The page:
The rest of the half was fairly even, with Bromley unable to turn their possession into chances and Town failing to get enough men into the area when they made some dangerous breaks.

Decision making in the final third lets Town down

The second half got off to the worst possible start for Basingstoke, who went behind in the early stages. Stuart Moore should have kept Cook’s strike from distance out, but the winger was undoubtedly given too much time to set his sights.

Nathan Smart was the player who should have been closer to him, but the fact that he wasn’t was down to Bromley’s fluidity.

Cook began the move that led to the goal in a central position before drifting out to the left, where Smart picked him up. Smart’s mistake was to be drawn to May, who had taken up a position on the left touchline, when Cook passed him the ball. May immediately played a return pass, leaving Smart out of position and giving Cook the space to let fly.

Having gone behind, Town managed to get on top, not allowing Bromley as much time on the ball and causing their opponents problems.

They created several decent openings, but struggled to make the right decision in the final third, shooting when they should have been looking to pass and trying one pass too many when the shot was on.

Bromley also defended well, but they rode their luck at times. Town had two goals ruled out by tight offside decisions, while goalkeeper Alan Julian was forced to make two good saves towards the end.


Speaking to supporters after the game, the general feeling seemed to be that the better team had won the game. I’m not so sure.

There really wasn’t much between the sides. Yes, Bromley created a couple more chances, but at the end of the day, it was a goalkeeping error, one of very few made by Moore this season, that decided the game.

If Town play like that every week, with a slight improvement in the final third, they will win a lot more games that they lose this season.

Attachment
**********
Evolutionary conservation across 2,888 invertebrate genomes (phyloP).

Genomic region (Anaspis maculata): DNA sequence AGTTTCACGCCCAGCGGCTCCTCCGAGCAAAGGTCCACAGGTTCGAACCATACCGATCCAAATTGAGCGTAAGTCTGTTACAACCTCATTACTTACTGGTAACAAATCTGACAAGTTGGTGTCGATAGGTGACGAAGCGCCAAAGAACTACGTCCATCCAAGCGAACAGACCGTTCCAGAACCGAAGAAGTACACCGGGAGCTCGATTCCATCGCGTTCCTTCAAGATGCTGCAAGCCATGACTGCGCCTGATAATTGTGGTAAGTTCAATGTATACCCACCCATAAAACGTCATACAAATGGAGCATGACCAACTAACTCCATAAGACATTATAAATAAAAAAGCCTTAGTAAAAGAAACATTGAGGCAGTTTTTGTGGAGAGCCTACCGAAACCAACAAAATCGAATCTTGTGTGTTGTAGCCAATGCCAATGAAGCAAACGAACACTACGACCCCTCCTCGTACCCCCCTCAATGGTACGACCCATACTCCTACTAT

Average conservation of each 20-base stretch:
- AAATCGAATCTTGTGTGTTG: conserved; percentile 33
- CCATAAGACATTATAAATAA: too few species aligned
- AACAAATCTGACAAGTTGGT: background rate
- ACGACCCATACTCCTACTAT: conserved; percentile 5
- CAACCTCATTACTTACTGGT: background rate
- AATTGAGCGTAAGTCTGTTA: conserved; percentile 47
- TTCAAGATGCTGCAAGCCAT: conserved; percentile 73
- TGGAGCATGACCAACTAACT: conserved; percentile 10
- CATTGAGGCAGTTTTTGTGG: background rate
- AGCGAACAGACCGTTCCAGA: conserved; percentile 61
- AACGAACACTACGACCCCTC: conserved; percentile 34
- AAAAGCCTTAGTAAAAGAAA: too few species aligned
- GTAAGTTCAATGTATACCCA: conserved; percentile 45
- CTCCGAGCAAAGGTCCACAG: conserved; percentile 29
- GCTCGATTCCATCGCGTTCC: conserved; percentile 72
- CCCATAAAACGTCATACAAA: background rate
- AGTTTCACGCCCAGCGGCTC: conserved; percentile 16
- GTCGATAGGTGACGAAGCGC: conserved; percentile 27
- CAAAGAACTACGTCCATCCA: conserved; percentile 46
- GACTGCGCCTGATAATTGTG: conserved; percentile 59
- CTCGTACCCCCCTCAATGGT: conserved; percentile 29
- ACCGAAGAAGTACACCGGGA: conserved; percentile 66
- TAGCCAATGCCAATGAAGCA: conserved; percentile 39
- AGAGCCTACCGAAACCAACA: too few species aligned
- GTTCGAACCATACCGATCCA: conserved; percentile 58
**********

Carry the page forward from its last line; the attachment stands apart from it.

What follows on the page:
However, their job is being made harder with the teams around them in the table signing new players.

Ebbsfleet have sparked something of a merry-go-round in the division. They are spending big in an attempt to win promotion – and their changes are having a knock-on effect.

The Kent side’s new players are coming from a higher level, but they are replacing good Conference South players, who are being allowed to join other clubs.

Cook, who scored both of Bromley’s goals, was making his debut having signed from Ebbsfleet, while May, another good player at this level, has also joined Bromley from their Kent rivals.

This weekend, Town travel to face a Boreham Wood side featuring Darryl McMahon, another established Conference South player who has been allowed to leave Ebbsfleet.

Overall, it could be argued that Bromley’s new signings tipped the balance. Not only did Cook score both goals but Julian, who made one especially good save late on, also joined the club last week.

Goldberg, who was the league’s player-of-the-season last year, has also rejoined Bromley until the end of the campaign, so they are significantly stronger now than they were two weeks ago.

It would undoubtedly be a disappointment if Town were unable to reach the play-offs this season, but Bristow does not have the same sort of money available to him. While the sides around them are strengthening, Town can only stand still, so finishing in the top five could prove to be a difficult task.